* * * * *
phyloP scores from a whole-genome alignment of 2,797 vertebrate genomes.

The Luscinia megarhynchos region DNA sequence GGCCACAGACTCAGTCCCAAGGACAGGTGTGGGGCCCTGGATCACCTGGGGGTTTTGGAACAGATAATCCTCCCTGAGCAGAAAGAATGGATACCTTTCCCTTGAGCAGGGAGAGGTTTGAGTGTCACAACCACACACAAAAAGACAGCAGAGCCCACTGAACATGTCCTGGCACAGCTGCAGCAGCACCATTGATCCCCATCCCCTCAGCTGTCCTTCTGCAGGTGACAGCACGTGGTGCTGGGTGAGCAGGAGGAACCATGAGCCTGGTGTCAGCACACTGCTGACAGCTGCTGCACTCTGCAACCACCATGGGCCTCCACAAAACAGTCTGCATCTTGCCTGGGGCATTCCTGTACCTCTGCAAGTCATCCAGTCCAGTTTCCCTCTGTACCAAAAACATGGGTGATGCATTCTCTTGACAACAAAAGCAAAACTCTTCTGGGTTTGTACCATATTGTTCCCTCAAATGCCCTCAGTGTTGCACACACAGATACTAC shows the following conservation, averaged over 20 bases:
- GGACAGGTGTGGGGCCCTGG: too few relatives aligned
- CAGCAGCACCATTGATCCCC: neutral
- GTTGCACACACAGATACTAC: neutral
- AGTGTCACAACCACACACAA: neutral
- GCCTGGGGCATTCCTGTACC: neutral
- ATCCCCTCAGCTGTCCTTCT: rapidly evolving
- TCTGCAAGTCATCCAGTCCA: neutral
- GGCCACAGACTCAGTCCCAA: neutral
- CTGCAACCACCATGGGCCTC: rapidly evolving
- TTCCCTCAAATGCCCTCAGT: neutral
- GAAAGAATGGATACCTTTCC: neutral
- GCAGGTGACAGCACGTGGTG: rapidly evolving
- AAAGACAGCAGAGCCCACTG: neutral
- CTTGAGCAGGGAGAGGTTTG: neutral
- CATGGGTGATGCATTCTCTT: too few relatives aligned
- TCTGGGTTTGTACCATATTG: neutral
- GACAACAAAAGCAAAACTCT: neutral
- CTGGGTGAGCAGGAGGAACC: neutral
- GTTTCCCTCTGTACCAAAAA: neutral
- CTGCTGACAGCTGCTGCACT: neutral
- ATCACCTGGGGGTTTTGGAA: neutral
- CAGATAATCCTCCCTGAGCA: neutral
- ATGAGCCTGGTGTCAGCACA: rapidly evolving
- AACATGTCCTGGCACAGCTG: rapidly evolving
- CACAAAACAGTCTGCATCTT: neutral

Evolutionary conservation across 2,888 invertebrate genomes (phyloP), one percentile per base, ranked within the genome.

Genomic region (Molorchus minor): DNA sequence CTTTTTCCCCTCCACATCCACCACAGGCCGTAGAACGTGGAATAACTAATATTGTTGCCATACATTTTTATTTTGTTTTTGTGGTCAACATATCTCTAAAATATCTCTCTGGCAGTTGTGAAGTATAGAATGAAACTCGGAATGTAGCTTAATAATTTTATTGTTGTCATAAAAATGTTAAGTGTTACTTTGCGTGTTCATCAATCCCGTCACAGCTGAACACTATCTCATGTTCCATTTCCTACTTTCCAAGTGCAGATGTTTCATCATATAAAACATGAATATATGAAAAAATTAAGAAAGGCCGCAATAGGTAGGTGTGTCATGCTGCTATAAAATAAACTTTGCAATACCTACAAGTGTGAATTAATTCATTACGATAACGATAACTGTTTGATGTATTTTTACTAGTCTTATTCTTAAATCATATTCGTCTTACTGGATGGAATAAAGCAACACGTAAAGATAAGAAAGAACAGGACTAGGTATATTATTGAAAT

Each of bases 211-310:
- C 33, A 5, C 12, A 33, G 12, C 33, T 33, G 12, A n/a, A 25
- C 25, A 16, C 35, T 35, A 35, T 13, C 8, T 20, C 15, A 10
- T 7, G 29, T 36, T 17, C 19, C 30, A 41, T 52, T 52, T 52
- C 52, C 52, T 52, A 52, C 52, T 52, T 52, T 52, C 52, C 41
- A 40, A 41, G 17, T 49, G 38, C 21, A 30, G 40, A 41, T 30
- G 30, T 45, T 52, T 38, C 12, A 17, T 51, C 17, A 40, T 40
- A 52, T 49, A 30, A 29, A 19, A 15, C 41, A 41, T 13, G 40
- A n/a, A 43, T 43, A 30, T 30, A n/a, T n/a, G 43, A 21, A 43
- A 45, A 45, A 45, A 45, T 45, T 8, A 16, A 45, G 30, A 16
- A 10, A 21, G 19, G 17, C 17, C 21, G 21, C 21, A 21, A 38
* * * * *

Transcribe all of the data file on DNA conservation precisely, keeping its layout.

phyloP scores from a whole-genome alignment of 2,797 vertebrate genomes.

The Luscinia megarhynchos region DNA sequence GGCCACAGACTCAGTCCCAAGGACAGGTGTGGGGCCCTGGATCACCTGGGGGTTTTGGAACAGATAATCCTCCCTGAGCAGAAAGAATGGATACCTTTCCCTTGAGCAGGGAGAGGTTTGAGTGTCACAACCACACACAAAAAGACAGCAGAGCCCACTGAACATGTCCTGGCACAGCTGCAGCAGCACCATTGATCCCCATCCCCTCAGCTGTCCTTCTGCAGGTGACAGCACGTGGTGCTGGGTGAGCAGGAGGAACCATGAGCCTGGTGTCAGCACACTGCTGACAGCTGCTGCACTCTGCAACCACCATGGGCCTCCACAAAACAGTCTGCATCTTGCCTGGGGCATTCCTGTACCTCTGCAAGTCATCCAGTCCAGTTTCCCTCTGTACCAAAAACATGGGTGATGCATTCTCTTGACAACAAAAGCAAAACTCTTCTGGGTTTGTACCATATTGTTCCCTCAAATGCCCTCAGTGTTGCACACACAGATACTAC shows the following conservation, averaged over 20 bases:
- GGACAGGTGTGGGGCCCTGG: too few relatives aligned
- CAGCAGCACCATTGATCCCC: neutral
- GTTGCACACACAGATACTAC: neutral
- AGTGTCACAACCACACACAA: neutral
- GCCTGGGGCATTCCTGTACC: neutral
- ATCCCCTCAGCTGTCCTTCT: rapidly evolving
- TCTGCAAGTCATCCAGTCCA: neutral
- GGCCACAGACTCAGTCCCAA: neutral
- CTGCAACCACCATGGGCCTC: rapidly evolving
- TTCCCTCAAATGCCCTCAGT: neutral
- GAAAGAATGGATACCTTTCC: neutral
- GCAGGTGACAGCACGTGGTG: rapidly evolving
- AAAGACAGCAGAGCCCACTG: neutral
- CTTGAGCAGGGAGAGGTTTG: neutral
- CATGGGTGATGCATTCTCTT: too few relatives aligned
- TCTGGGTTTGTACCATATTG: neutral
- GACAACAAAAGCAAAACTCT: neutral
- CTGGGTGAGCAGGAGGAACC: neutral
- GTTTCCCTCTGTACCAAAAA: neutral
- CTGCTGACAGCTGCTGCACT: neutral
- ATCACCTGGGGGTTTTGGAA: neutral
- CAGATAATCCTCCCTGAGCA: neutral
- ATGAGCCTGGTGTCAGCACA: rapidly evolving
- AACATGTCCTGGCACAGCTG: rapidly evolving
- CACAAAACAGTCTGCATCTT: neutral

Evolutionary conservation across 2,888 invertebrate genomes (phyloP), one percentile per base, ranked within the genome.

Genomic region (Molorchus minor): DNA sequence CTTTTTCCCCTCCACATCCACCACAGGCCGTAGAACGTGGAATAACTAATATTGTTGCCATACATTTTTATTTTGTTTTTGTGGTCAACATATCTCTAAAATATCTCTCTGGCAGTTGTGAAGTATAGAATGAAACTCGGAATGTAGCTTAATAATTTTATTGTTGTCATAAAAATGTTAAGTGTTACTTTGCGTGTTCATCAATCCCGTCACAGCTGAACACTATCTCATGTTCCATTTCCTACTTTCCAAGTGCAGATGTTTCATCATATAAAACATGAATATATGAAAAAATTAAGAAAGGCCGCAATAGGTAGGTGTGTCATGCTGCTATAAAATAAACTTTGCAATACCTACAAGTGTGAATTAATTCATTACGATAACGATAACTGTTTGATGTATTTTTACTAGTCTTATTCTTAAATCATATTCGTCTTACTGGATGGAATAAAGCAACACGTAAAGATAAGAAAGAACAGGACTAGGTATATTATTGAAAT

Each of bases 211-310:
- C 33, A 5, C 12, A 33, G 12, C 33, T 33, G 12, A n/a, A 25
- C 25, A 16, C 35, T 35, A 35, T 13, C 8, T 20, C 15, A 10
- T 7, G 29, T 36, T 17, C 19, C 30, A 41, T 52, T 52, T 52
- C 52, C 52, T 52, A 52, C 52, T 52, T 52, T 52, C 52, C 41
- A 40, A 41, G 17, T 49, G 38, C 21, A 30, G 40, A 41, T 30
- G 30, T 45, T 52, T 38, C 12, A 17, T 51, C 17, A 40, T 40
- A 52, T 49, A 30, A 29, A 19, A 15, C 41, A 41, T 13, G 40
- A n/a, A 43, T 43, A 30, T 30, A n/a, T n/a, G 43, A 21, A 43
- A 45, A 45, A 45, A 45, T 45, T 8, A 16, A 45, G 30, A 16
- A 10, A 21, G 19, G 17, C 17, C 21, G 21, C 21, A 21, A 38